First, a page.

Thanks again.

  5. #5
    Join Date
    May 2008
    I know I am a day late and a dollar short in joining this conversation... I just found this article:

    Warning! It is rather scholarly, and therefore has to be chewed, rather than skimmed.

    I am taking Anatomy and Physiology as part of my RN training... I asked my (anti-low-carb) teacher, "What is the difference between ketosis and ketoacidosis?"
    She basically told me to go research it on the web. So I did, and found this article. (Yes, I gave her the link to the answer I found ...heh heh)

    Here is a clip:
    Diabetic patients know that the detection in their urine of the ketone bodies is a danger signal that their diabetes is poorly controlled. Indeed, in severely uncontrolled diabetes, if the ketone bodies are produced in massive supranormal quantities, they are associated with ketoacidosis [5]. In this life-threatening complication of diabetes mellitus, the acids 3-hydroxybutyric acid and acetoacetic acid are produced rapidly, causing high concentrations of protons, which overwhelm the body's acid-base buffering system. However, during very low carbohydrate intake, the regulated and controlled production of ketone bodies causes a harmless physiological state known as dietary ketosis. In ketosis, the blood pH remains buffered within normal limits [5]. Ketone bodies have effects on insulin and glucagon secretions that potentially contribute to the control of the rate of their own formation because of antilipolytic and lipolytic hormones, respectively [9]. Ketones also have a direct inhibitory effect on lipolysis in adipose tissue [10].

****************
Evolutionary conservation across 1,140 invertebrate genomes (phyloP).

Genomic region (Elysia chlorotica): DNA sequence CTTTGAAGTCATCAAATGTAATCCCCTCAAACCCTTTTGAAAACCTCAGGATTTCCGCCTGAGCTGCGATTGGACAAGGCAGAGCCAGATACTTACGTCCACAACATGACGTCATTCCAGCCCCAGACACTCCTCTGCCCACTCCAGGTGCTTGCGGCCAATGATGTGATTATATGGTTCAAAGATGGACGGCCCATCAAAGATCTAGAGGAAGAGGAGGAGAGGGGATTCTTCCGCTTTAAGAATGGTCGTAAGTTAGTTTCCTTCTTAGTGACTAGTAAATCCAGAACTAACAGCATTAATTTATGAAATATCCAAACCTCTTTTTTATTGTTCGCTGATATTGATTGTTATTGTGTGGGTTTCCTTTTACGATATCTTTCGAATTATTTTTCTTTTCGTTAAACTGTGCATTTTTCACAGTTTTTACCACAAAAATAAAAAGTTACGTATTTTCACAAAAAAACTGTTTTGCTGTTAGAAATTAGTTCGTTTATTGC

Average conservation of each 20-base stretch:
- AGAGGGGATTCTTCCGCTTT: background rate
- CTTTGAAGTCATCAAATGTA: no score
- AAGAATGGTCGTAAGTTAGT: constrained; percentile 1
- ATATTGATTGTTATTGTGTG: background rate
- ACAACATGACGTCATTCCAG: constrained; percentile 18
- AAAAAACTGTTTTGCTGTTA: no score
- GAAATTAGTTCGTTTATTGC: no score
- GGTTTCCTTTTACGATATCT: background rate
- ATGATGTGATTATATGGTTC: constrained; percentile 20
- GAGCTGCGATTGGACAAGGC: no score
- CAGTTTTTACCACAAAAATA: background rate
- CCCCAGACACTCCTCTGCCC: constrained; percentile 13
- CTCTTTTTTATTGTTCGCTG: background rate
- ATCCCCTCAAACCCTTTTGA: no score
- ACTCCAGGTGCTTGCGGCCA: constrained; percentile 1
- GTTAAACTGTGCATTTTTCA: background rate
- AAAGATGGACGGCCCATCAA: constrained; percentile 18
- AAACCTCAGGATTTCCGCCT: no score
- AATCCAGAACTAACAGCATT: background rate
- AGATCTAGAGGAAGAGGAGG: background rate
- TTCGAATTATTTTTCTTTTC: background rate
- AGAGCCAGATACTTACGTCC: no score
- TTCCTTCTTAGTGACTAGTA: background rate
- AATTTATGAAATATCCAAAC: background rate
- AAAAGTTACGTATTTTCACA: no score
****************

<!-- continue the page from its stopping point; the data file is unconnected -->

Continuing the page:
Interestingly, the effects of ketone body metabolism suggest that mild ketosis may offer therapeutic potential in a variety of different common and rare disease states [11]. The large categories of disease for which ketones may have therapeutic effects are: 1) diseases of substrate insufficiency or insulin resistance; 2) diseases resulting from free radical damage; and 3) disease resulting from hypoxia [11].